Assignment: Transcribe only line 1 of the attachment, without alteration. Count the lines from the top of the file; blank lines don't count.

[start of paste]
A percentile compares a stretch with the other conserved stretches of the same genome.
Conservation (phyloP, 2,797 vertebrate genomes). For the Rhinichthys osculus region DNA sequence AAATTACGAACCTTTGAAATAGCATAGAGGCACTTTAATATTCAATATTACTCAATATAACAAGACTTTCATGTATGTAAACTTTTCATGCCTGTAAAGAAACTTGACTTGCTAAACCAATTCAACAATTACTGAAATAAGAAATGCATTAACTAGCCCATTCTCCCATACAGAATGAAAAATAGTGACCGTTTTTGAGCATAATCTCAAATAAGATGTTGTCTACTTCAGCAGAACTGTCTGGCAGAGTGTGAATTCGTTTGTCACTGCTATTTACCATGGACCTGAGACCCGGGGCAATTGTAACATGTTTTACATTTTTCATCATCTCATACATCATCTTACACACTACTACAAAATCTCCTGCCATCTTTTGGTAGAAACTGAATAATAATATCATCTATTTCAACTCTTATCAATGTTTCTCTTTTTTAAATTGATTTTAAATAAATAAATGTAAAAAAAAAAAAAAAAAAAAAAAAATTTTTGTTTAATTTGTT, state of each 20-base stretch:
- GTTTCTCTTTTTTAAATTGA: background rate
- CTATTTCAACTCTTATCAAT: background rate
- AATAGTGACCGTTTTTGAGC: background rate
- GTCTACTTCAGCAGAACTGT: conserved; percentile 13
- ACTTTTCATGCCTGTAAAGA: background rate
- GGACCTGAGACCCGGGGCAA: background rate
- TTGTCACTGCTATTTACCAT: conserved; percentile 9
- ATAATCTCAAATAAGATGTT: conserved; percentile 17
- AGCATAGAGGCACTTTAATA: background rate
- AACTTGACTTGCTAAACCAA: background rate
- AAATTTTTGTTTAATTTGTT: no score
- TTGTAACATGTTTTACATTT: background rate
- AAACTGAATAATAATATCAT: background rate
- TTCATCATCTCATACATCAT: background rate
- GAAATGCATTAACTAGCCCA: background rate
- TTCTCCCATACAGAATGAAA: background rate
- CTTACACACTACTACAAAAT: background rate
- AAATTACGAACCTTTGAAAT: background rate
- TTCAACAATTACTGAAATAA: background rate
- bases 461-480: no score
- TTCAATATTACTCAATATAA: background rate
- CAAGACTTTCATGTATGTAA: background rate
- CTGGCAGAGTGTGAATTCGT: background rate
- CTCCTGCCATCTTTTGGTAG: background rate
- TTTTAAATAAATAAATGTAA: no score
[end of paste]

A percentile compares a stretch with the other conserved stretches of the same genome.